What Will Happen to Your Employees After Bankruptcy?
If you have filed or you are about to file for bankruptcy, you are probably asking how this process will affect your employees. In this guide we’re going to focus on the most important aspects, your staff will want to hear about. Read on and find out what will happen to your employees after bankruptcy.
What to Expect from Your EmployeesWhen they hear the terrible news that their company filed for bankruptcy, and it's probably going to close, employees start feeling the same anxiety that has been hunting you, the business owner, for months. You can expect different reactions from your staff during these troubled times. Most of them will probably try to leave the boat before the ship sinks, but some will remain by your side until the very last moment. No matter what your employees choose, you have to be ready to answer their questions and explain how your company's bankruptcy will affect them.
Here is a list of the most common aspects you should bring to your employees' attention.
They Can Expect Different Outcomes Based on the Bankruptcy TypeAs you probably know by now, two types of bankruptcy procedures are typically available for companies: Chapter 7 and Chapter 11. The first is also called liquidation, and it implies selling your assets to pay creditors, and the latter is a reorganization form that allows you to continue your business while restructuring your debt. While Chapter 11 means that there's still hope for the business to recover and become profitable again, Chapter 7 usually signals the end of a business. Under Chapter 7, you will need to cease operations and automatically dismiss your staff. In this case, the wages employees have earned are protected by the Bankruptcy's Code and considered high priority debts.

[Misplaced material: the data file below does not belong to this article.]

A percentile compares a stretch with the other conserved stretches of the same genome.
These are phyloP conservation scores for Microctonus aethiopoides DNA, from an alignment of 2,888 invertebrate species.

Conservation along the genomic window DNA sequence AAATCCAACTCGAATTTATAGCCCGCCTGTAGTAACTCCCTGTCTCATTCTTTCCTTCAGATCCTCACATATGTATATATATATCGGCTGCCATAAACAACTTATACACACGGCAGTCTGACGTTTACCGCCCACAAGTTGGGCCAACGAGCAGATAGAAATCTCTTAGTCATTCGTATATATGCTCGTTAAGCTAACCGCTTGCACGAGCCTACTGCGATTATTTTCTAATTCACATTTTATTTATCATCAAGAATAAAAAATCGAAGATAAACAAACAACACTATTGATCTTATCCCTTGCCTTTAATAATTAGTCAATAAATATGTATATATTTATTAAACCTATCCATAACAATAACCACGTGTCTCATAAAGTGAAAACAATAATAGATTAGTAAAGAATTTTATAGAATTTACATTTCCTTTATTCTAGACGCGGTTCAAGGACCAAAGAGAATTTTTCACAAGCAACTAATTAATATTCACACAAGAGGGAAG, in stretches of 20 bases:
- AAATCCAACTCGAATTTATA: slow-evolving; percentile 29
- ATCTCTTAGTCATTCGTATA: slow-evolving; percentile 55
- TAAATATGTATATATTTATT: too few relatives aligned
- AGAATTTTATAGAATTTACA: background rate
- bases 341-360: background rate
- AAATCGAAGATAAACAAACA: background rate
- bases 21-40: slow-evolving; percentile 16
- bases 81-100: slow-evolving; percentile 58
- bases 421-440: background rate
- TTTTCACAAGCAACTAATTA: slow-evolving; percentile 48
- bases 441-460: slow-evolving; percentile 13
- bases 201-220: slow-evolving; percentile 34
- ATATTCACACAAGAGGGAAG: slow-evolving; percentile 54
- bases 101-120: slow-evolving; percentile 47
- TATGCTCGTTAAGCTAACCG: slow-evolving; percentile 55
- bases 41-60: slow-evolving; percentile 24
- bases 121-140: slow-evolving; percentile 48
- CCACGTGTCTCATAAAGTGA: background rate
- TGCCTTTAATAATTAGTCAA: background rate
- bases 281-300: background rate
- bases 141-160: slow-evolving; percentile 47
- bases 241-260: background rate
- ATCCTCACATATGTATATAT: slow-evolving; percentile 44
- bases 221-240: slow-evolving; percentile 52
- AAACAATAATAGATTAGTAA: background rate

Under Chapter 11, you will need employees in order to keep your business going, but you will probably have to retain only the critical roles and lay off or terminate the rest of your staff. The wages earned by the people who stop working for you prior to the bankruptcy will be high priority debts.
Employees' Health and Pension Benefits Will Be Affected by BankruptcyA Chapter7 bankruptcy will most likely terminate these plans. The way these benefits will be treated depends on the provision of the Summary Plan Description which regulates these two aspects.
In Chapter 11, all the agreements regarding the employees' health and pension will be renegotiated.
No matter what bankruptcy procedure the company goes through, employees can apply for unemployment.
What Should Employees Do as the Company Approaches Bankruptcy?If you are about to file for Chapter 7 Bankruptcy, it's only fair that your employees know that they will probably lose their jobs. In this case, the best thing they can do is start looking for another job as soon as possible.
If the company is about to file for Chapter 11, your employees have two options. They can either keep their current job or benefit from a buyout if the company has to reduce its workforce.
After they know what bankruptcy chapter will be filed for and how their status will change, employees should look into their retirement plan. They should check if the amount of money allocated to their plan was registered by the trustee or insurance company. Whichever bankruptcy process you are about to go through, employees are entitled to the entire amount of money that represented their contribution to the retirement fund.
Those employees who are laid off or fired may be eligible for the COBRA coverage, depending on the company's policy. Employees who are terminated due to bankruptcy, have to tell the employer what their coverage plan is within 30 days.
All in all, bankruptcy is always a cause for concern both for you and employees. As a leader, it is your responsibility to keep your people informed and do your best to help them get through this difficult period. Let them know that they will benefit from some protection under the federal bankruptcy laws.